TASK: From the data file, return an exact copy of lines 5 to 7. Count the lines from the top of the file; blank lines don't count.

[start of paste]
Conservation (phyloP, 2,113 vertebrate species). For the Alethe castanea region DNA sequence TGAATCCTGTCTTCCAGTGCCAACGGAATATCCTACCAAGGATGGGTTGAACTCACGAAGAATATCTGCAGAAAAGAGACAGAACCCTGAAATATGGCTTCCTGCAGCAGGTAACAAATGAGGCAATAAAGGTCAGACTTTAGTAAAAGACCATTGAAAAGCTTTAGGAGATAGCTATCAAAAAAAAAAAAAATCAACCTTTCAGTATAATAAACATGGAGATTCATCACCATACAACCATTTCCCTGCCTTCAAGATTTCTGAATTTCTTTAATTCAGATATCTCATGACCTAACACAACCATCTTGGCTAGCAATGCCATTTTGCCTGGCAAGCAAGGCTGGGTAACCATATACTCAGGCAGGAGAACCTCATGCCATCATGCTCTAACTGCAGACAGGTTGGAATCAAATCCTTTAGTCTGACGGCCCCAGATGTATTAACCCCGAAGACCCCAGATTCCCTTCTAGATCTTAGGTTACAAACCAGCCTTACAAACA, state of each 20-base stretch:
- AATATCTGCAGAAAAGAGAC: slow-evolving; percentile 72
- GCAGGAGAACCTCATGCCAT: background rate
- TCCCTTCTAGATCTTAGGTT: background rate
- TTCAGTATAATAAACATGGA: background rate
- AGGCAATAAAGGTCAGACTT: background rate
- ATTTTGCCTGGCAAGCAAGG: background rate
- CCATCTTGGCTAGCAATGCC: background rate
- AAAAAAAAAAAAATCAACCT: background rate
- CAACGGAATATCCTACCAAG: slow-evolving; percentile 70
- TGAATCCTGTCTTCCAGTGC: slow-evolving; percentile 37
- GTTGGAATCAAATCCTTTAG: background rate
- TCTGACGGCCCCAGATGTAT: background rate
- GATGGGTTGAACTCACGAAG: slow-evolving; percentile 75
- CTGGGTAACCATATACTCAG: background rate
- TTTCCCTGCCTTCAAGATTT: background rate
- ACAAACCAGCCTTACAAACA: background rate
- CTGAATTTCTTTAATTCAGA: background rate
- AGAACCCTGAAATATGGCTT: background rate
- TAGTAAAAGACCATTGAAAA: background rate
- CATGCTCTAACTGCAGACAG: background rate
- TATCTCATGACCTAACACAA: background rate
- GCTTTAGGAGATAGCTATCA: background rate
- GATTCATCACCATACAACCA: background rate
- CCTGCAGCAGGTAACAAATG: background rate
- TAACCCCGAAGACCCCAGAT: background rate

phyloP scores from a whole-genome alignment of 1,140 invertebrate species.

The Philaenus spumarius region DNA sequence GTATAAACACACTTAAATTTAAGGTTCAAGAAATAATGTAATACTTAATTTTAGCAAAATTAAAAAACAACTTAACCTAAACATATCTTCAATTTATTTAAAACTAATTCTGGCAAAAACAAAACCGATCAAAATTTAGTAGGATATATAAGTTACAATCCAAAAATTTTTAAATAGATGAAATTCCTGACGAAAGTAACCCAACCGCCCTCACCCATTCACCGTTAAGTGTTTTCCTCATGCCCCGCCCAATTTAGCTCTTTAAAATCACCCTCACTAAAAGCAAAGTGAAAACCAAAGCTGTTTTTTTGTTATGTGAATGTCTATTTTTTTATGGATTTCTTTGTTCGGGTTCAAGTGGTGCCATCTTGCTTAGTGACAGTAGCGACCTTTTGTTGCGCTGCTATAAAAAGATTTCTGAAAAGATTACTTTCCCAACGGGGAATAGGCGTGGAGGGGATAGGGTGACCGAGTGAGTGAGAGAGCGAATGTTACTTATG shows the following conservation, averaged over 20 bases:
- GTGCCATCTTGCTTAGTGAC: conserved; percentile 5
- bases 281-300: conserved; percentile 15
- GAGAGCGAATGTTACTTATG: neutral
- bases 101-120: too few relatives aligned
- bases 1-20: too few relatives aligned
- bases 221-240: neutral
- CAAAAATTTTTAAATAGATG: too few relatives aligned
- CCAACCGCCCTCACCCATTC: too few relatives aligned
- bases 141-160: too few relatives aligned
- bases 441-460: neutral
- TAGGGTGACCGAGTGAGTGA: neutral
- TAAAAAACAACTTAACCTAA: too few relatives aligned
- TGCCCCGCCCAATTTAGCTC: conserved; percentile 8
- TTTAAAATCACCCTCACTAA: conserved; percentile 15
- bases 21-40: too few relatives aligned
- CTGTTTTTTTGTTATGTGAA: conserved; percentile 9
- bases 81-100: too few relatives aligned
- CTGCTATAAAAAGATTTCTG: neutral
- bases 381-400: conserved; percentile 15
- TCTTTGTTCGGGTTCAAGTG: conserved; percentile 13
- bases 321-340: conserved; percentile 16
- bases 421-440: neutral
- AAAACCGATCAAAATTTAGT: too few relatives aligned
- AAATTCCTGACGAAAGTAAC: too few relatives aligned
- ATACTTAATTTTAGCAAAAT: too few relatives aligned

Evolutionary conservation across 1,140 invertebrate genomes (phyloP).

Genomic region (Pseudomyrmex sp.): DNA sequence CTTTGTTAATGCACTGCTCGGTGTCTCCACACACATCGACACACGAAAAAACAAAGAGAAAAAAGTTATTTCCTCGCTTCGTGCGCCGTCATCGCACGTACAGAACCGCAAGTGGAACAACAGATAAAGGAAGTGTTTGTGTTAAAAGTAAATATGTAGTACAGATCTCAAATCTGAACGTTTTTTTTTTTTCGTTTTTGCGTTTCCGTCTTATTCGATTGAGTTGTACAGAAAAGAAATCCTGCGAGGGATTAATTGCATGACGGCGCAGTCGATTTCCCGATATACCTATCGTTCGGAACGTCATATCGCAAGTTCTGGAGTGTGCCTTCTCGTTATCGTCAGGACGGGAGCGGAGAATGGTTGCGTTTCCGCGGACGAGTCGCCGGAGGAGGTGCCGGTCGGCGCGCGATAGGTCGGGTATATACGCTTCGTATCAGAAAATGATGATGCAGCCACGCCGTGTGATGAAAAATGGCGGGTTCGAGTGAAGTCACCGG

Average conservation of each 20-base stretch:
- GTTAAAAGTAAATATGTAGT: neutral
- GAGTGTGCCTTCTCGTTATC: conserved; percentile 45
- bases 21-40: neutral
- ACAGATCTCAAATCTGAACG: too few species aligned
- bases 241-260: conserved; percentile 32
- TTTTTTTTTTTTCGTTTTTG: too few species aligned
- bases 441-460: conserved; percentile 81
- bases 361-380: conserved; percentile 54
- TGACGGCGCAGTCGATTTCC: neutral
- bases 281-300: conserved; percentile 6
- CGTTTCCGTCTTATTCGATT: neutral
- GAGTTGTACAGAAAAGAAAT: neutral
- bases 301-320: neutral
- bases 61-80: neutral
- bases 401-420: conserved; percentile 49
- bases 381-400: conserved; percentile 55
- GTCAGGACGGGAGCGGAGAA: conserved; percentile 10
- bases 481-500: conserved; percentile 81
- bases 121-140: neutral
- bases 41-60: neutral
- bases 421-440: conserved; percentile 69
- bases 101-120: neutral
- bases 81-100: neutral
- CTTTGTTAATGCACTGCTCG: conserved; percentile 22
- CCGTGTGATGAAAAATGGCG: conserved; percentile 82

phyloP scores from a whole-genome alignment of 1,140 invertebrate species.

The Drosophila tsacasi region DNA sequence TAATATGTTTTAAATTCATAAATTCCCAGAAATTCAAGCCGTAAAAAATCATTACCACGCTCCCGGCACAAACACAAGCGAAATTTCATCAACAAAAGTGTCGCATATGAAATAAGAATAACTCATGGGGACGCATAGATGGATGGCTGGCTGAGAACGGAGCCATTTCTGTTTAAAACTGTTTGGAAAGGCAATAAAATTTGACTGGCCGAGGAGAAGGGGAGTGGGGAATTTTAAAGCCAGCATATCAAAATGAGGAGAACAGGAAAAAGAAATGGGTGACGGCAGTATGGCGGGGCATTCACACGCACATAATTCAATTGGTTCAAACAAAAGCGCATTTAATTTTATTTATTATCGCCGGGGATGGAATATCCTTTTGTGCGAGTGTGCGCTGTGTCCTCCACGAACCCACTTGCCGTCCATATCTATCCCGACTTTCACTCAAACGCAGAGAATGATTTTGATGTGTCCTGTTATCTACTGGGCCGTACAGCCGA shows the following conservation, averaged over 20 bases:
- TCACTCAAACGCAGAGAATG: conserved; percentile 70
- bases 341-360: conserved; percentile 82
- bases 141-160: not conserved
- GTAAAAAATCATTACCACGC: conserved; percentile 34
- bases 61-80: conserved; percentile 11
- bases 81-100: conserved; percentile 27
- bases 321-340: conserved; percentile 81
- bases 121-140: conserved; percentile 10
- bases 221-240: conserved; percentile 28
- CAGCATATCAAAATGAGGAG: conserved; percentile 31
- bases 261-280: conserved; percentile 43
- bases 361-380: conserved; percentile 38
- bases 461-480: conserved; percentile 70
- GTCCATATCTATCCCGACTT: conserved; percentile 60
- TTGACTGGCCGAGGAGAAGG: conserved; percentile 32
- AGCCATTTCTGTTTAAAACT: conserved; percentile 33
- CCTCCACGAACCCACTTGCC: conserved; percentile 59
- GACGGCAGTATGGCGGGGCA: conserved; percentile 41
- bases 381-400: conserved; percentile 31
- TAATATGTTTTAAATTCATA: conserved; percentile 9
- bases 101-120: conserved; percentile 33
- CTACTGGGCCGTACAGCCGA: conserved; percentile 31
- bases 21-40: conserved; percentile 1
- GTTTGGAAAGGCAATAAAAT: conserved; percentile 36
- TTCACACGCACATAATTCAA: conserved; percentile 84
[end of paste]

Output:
- TTCAGTATAATAAACATGGA: background rate
- AGGCAATAAAGGTCAGACTT: background rate
- ATTTTGCCTGGCAAGCAAGG: background rate